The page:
Target is launching its own food brand as it doubles down on grocery and takes on Walmart
Courtesy of Target
- Target is launching a new own-brand grocery line called Good & Gather.
- The new collection, which launches on September 15 with 650 products, will eventually stretch to 2,000 total by the end of next year and include a mix of staples such as coffee, milk, and eggs along with kids-focused, organic, and premium grocery items.
- While Target does already offer groceries, it's known for having a somewhat "lackluster" collection. This new collection could help it to better compete with Walmart.
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Target, the master of private label brands, is launching a new food brand, Good & Gather.
The new collection, which launches on September 15 with 650 products, will eventually stretch to 2,000 total by the end of next year. It will include a mix of staples such as coffee, milk, and eggs along with kids-focused, organic, and premium grocery items.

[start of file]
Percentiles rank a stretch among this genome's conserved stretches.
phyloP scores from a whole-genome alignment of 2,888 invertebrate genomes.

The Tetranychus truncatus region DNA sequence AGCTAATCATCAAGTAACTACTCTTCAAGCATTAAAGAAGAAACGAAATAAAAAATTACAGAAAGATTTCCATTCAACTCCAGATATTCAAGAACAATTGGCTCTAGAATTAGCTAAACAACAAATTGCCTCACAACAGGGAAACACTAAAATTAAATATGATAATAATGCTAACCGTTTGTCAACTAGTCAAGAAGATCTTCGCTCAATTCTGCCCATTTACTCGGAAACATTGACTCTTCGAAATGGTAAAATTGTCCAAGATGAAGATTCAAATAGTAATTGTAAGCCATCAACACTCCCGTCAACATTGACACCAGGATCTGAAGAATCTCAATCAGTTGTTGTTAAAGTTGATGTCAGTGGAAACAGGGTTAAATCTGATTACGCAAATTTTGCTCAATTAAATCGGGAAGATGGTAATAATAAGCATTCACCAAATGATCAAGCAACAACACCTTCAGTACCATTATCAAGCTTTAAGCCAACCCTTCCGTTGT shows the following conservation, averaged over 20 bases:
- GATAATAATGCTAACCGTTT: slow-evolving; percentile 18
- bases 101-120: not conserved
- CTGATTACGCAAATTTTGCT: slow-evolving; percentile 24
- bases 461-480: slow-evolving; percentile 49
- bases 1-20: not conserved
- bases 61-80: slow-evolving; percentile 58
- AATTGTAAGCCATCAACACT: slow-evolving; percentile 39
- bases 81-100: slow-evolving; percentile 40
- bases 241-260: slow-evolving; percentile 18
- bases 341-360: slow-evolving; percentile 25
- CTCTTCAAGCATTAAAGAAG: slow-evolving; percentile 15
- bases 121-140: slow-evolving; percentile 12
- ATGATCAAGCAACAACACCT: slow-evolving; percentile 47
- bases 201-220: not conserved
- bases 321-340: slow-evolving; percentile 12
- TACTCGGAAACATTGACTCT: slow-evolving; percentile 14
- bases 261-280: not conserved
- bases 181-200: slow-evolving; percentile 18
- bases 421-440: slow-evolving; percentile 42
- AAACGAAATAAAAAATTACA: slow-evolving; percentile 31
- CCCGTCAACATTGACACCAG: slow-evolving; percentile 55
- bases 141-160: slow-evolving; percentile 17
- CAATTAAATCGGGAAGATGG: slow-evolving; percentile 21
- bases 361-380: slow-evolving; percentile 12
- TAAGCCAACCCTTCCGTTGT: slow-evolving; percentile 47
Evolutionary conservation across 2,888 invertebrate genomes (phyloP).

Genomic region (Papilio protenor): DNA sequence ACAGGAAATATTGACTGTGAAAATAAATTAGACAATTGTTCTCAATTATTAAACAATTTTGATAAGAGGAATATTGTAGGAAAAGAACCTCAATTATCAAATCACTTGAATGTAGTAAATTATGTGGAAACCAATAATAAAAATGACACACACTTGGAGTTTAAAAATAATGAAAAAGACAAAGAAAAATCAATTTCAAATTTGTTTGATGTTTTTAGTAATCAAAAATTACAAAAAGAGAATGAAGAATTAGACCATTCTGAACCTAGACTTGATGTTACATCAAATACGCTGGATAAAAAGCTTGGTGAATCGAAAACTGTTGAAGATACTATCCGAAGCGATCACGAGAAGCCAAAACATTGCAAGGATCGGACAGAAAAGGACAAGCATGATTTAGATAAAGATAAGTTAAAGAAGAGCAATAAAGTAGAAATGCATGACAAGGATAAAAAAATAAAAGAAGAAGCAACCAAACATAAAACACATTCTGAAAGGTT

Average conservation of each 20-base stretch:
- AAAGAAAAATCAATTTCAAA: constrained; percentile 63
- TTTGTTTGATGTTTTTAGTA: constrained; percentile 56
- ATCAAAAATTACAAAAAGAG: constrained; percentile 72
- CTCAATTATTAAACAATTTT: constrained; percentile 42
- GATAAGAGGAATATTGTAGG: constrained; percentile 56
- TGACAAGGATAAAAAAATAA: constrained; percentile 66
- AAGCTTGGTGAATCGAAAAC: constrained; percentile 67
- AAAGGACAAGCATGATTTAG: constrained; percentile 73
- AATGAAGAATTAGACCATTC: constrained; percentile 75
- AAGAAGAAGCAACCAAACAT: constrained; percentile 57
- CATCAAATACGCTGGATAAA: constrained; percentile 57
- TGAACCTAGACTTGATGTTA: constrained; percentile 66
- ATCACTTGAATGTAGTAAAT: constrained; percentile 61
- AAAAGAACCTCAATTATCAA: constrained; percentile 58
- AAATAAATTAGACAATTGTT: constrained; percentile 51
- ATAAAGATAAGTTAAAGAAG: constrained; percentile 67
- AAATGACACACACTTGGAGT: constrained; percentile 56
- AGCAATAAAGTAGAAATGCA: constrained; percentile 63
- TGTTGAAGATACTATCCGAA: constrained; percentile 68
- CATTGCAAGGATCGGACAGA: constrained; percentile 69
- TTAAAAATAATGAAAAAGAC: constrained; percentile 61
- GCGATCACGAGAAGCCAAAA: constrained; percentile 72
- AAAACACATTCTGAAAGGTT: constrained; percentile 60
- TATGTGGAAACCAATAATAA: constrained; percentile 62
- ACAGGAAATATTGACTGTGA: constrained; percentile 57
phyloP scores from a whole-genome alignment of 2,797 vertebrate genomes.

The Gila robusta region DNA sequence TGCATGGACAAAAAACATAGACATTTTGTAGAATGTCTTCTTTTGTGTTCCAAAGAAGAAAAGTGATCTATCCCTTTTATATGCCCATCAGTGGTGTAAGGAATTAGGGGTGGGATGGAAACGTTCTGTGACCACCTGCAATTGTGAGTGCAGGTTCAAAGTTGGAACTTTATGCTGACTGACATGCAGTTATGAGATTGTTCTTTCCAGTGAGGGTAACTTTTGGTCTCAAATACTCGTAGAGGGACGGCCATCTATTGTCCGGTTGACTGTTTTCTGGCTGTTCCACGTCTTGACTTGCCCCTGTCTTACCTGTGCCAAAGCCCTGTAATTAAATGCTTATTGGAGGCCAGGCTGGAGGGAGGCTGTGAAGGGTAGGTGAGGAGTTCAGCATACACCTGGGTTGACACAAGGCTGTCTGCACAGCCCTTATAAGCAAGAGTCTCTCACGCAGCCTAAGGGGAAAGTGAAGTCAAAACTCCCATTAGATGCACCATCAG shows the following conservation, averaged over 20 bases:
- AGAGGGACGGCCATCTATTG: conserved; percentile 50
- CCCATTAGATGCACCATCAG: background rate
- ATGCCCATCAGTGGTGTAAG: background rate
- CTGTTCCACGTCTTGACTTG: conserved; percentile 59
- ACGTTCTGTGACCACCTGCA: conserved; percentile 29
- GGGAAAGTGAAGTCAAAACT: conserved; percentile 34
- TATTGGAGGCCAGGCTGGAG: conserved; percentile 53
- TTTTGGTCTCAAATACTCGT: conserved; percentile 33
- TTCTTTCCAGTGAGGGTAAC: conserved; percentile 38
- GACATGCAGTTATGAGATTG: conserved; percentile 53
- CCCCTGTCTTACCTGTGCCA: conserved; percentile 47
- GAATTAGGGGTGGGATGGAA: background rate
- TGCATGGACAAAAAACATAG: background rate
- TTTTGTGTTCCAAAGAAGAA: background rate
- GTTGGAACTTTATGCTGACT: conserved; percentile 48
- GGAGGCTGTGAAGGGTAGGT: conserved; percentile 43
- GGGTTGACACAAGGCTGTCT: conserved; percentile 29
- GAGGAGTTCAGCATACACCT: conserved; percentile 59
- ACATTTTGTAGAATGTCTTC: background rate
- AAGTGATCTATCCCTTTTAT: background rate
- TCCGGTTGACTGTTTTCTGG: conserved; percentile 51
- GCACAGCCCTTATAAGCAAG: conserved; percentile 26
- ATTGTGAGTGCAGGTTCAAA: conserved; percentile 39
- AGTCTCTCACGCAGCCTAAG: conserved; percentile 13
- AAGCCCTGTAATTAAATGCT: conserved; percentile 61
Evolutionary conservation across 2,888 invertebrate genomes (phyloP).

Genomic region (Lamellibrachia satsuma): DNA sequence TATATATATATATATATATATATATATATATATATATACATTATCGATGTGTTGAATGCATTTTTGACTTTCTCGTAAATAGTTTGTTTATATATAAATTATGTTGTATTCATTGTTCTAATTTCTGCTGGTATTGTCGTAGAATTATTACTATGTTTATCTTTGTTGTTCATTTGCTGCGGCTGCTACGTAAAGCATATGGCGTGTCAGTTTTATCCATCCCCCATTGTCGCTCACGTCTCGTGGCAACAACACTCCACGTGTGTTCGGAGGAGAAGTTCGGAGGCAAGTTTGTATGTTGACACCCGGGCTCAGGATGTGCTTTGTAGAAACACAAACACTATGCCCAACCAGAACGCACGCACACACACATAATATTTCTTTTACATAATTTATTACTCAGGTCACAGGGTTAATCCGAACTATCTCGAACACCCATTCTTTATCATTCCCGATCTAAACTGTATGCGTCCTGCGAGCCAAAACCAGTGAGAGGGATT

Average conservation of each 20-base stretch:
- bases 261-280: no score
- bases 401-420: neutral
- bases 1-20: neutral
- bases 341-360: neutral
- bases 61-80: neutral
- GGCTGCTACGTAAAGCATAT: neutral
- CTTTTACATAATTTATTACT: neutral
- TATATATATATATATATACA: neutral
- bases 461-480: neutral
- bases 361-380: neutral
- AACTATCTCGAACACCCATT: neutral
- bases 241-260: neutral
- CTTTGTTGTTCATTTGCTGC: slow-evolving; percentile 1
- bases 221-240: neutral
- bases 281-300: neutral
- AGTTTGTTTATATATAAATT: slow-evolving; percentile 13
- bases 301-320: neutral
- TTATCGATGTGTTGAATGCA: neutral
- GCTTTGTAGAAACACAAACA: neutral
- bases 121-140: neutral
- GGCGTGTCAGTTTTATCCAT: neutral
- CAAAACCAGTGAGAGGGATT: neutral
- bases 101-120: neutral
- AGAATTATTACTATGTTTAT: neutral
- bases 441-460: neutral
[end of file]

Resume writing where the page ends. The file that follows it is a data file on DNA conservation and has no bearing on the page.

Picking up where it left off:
Target has not yet confirmed how much these products will cost but described it as an "affordable" collection in a press release on Monday; a spokesperson for Target did not immediately respond to Business Insider. It also said it will be phasing out its Archer Farms and Simply Balanced brands and reducing its Market Pantry line.
In any case, it's hoping to appeal to a more health-conscious consumer; the new products are made without artificial flavors, synthetic colors, artificial sweeteners or high fructose corn syrup.
The new brand has been a year in the making, according to the press release. And while Target does already offer groceries, it's known for having a somewhat "lackluster" collection compared to its rivals, especially lacking on fresh produce. With Good & Gather, it would now be in a better position to take on the US grocery leaders such as Walmart.
These products are a way to differentiate Target and boost profit margins while still being able to offer customers affordable prices. They are a big asset in driving traffic to stores, and given that they are cheaper than other well-known brands, customers are likely to buy more.
The strategy seems to be working - in just over a year, sales at its kids' apparel brand, Cat & Jack, surpassed $2 billion. Overall, private label now makes up around one-third of its total sales, according to Morningstar.